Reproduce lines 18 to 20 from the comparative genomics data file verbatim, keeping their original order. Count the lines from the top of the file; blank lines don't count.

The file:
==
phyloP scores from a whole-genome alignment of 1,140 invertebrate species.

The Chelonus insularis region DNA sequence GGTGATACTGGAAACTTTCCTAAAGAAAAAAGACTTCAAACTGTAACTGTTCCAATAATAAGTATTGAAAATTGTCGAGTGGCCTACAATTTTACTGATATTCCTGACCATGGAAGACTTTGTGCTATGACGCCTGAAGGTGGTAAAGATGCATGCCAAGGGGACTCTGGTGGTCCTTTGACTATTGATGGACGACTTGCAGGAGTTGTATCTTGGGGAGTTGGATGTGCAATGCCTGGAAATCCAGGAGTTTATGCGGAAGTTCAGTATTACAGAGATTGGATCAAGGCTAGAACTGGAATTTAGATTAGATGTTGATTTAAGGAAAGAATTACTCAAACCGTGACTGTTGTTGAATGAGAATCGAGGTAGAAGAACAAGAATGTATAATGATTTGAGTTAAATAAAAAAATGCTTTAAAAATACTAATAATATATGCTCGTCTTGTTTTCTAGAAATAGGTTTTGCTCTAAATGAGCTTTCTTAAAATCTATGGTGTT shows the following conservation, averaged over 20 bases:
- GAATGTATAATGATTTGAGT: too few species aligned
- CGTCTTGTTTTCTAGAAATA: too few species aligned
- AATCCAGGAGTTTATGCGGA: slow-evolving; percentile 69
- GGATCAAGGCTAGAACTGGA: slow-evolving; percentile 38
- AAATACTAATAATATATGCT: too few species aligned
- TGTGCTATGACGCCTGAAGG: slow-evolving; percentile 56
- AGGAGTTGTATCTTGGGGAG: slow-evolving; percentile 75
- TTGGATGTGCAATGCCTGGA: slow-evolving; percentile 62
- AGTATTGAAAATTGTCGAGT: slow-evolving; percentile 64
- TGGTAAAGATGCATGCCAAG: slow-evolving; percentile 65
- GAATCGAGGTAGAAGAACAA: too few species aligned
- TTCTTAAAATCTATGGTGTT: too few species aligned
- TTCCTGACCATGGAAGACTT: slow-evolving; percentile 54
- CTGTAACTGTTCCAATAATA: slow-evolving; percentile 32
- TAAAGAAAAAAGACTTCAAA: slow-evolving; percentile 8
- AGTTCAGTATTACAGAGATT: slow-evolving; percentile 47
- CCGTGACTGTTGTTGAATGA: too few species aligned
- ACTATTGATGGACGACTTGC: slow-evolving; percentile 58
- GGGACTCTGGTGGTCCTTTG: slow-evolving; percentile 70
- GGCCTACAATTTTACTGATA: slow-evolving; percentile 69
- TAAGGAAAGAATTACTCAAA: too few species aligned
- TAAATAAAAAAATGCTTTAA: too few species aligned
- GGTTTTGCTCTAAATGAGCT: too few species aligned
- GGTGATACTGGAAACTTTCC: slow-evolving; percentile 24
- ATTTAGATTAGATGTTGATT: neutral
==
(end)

- AGTTCAGTATTACAGAGATT: slow-evolving; percentile 47
- CCGTGACTGTTGTTGAATGA: too few species aligned
- ACTATTGATGGACGACTTGC: slow-evolving; percentile 58